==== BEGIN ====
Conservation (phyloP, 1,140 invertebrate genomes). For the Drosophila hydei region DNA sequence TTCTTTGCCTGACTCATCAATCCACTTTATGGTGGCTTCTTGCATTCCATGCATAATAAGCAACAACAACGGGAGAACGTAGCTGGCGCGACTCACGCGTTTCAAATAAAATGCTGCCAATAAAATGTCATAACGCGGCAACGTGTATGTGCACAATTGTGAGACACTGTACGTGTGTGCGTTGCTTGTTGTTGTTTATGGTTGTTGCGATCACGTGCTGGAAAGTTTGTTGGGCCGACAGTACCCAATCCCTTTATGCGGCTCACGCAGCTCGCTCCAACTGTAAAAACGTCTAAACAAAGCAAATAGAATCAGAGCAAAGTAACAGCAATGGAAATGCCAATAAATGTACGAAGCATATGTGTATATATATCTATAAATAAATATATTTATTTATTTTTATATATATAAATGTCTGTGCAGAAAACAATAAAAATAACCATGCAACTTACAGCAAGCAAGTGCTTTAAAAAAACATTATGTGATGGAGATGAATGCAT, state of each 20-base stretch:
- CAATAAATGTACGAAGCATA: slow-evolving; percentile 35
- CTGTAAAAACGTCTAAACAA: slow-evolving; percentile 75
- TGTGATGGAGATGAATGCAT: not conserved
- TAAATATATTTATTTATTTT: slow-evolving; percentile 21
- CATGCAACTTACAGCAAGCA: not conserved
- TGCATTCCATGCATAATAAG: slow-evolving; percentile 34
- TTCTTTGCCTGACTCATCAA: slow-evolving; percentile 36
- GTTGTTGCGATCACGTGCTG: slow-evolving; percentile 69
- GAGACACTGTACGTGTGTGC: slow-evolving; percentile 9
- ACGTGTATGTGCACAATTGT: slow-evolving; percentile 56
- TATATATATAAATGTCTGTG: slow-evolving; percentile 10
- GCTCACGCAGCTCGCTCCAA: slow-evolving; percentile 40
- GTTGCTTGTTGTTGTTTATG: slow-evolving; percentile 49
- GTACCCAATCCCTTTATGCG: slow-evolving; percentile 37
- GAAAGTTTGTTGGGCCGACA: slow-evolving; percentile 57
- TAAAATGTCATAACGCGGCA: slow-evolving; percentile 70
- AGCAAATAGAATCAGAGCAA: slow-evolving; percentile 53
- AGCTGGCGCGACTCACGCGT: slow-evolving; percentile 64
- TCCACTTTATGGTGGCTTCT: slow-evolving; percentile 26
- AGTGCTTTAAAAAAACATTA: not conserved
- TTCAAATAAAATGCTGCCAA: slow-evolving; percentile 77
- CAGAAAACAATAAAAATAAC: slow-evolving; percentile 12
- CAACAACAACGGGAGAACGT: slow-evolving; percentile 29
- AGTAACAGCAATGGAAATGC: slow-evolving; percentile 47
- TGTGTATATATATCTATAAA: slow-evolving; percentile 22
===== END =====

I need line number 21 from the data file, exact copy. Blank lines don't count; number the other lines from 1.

- AGTGCTTTAAAAAAACATTA: not conserved